Environmental hazards are an evergreen problem for the cleaning sector. According to The Health and Safety Executive, slips, trips, and falls remain the most common form of non-fatal accidents on the job (29%), affecting floor cleaning staff directly, given their daily exposure to risks working on floor surfaces. But with automated solutions in place, human error and exposure to hazards can be dramatically reduced, giving business leaders less concern around workplace safety and absentee rates.
According to Brain Corp data, hard statistics back this trend; through the first three quarters of 2020, cleaning robots freed up approximately 2.4 million hours of productivity for workers in various high-traffic public locations, up from 331,000 hours during the year before.
Additionally, as robots never fall ill, they don’t require time away from work and are not threatened by potential viral infection. This mechanical consistency has had profound implications not only for cleaning operations but also productivity at large. Managers have bridged operational gaps and increased reliability and consistency at a time when labour shortages and illness have continued to threaten cleaning operations during a critical pandemic scenario. As a result, it has countered working hours lost to sickness and injury, a problem that blighted the sector before the pandemic.
These cumulative points add up to major productivity boosts, which has meant a greater ROI when it comes to facilities cleaning.
Cleaning as a new brand value
The sharp focus on hygiene due to the coronavirus has understandably led to it being seen as a high priority for the public. An Accenture report found that in the fallout from COVID-19, 64% of respondents are fearful for their health, and 82% fear for the health of others.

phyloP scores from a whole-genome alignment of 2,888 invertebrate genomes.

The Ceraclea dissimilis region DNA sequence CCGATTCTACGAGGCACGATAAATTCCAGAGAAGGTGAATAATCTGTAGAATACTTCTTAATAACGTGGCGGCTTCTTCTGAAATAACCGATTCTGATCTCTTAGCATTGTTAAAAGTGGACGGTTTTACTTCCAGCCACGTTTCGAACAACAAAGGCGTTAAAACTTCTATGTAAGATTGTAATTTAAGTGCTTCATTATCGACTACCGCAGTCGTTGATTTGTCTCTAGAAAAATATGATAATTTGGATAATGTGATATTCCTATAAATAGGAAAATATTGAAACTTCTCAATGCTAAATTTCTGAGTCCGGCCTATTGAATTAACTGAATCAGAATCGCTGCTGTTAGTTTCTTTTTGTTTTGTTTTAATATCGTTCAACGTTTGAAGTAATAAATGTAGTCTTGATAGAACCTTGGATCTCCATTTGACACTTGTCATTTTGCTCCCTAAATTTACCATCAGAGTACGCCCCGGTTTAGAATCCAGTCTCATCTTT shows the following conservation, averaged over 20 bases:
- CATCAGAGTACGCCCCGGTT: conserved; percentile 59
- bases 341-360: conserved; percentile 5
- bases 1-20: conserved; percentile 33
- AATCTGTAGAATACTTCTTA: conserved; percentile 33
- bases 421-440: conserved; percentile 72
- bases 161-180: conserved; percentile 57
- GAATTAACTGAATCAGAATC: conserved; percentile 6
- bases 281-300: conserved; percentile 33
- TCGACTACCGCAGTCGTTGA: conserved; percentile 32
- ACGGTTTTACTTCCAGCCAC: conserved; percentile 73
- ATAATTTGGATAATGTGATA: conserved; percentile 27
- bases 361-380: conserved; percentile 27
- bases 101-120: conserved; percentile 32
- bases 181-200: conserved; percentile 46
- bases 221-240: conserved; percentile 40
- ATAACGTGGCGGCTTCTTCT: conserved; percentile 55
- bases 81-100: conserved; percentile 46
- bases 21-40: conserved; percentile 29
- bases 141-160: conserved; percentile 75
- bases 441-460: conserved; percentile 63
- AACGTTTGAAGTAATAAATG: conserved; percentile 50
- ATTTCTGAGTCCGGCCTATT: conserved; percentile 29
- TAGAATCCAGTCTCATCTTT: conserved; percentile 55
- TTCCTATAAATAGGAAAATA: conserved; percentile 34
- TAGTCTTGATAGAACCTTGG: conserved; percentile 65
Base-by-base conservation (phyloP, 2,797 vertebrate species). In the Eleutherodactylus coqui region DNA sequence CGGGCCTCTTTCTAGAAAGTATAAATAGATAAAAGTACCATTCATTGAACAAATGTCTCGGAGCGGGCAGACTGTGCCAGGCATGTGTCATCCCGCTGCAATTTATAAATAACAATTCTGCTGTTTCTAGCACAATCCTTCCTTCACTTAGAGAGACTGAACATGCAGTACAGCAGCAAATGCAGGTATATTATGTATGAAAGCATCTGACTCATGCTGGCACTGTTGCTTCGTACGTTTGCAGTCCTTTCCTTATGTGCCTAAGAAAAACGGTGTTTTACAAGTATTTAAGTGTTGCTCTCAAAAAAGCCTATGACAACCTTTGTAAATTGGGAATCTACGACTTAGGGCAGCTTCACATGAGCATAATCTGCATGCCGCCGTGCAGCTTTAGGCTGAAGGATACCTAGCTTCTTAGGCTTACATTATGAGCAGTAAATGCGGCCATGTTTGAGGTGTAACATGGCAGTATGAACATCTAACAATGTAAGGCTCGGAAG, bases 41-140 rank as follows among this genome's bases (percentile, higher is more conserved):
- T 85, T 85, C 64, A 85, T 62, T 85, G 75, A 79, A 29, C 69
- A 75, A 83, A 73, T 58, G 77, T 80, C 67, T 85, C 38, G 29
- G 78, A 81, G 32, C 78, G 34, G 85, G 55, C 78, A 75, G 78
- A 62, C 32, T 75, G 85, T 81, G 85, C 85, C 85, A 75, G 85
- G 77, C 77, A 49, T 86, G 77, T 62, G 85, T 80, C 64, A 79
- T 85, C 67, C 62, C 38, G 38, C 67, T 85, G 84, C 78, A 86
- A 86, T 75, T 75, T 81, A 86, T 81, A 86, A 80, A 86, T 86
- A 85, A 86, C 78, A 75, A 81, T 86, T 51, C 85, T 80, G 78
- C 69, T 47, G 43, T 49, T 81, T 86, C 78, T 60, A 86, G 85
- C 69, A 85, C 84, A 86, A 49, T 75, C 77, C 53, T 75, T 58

This is also evidenced by Brain Corp’s most recent survey, which found that 72% of retailers expect little reduction in consumer expectations for cleanliness even as the vaccine rollouts gather momentum.
State-of-the-art robotics have stepped in to meet these raised expectations. Modern units capture rich cleaning data while in operation, meaning their performance can be tracked and assessed. This provides quantifiable evidence of the effectiveness and means the proficiency of cleaning operations can be evaluated precisely without the need for guesswork.
Moreover, autonomous cleaning units serve as a highly visible indicator of heightened safety precautions and general innovation for the public. When a shopper sees an AI-driven floor scrubber, they can be reassured that the shop they are visiting is doing its utmost to keep them safe and sound.
Robots have transformative potential but were, until recently, restricted to tightly controlled operating environments, such as manufacturing and industrial settings, when people were not present. However, owing to advancements in technology, autonomous machines have made a dramatic entrance to cleaning operations in public indoor spaces and can safely interact with humans during opening hours.
As lockdowns lift and mass vaccination efforts continue to get underway, AMRs are set to remain in increasing deployment well after COVID-19 recedes. The past year has been a major showcase of the benefits offered to businesses by autonomous mobile robots, especially in the cleaning sector.
Leveraging the power of automation technologies and analytics will become increasingly common in the future, especially as variants of COVID-19 linger and the cleaning sector evolves in line with ongoing changes and challenges. Those who realise the value of automation and make the most of these innovations early will inevitably reap the greatest rewards in the years to come.
Michel Spruijt is GM and VP of BrainCorp Europe
Michel Spruijt joined Brain Corp as the vice president and general manager of Brain Corp Europe in 2019. Michel is responsible for partner support, team expansion, and the oversight of general operations throughout the region. Prior to joining Brain Corp, Michel held the position of general manager EMEA at Ergotron. During his 20 year tenure, Michel successfully built cross-functional teams and managed Ergotron’s growth trajectory in EMEA. He held several roles at Ergotron, including management positions in business development, sales, operations, customer care, technical support, and business operations.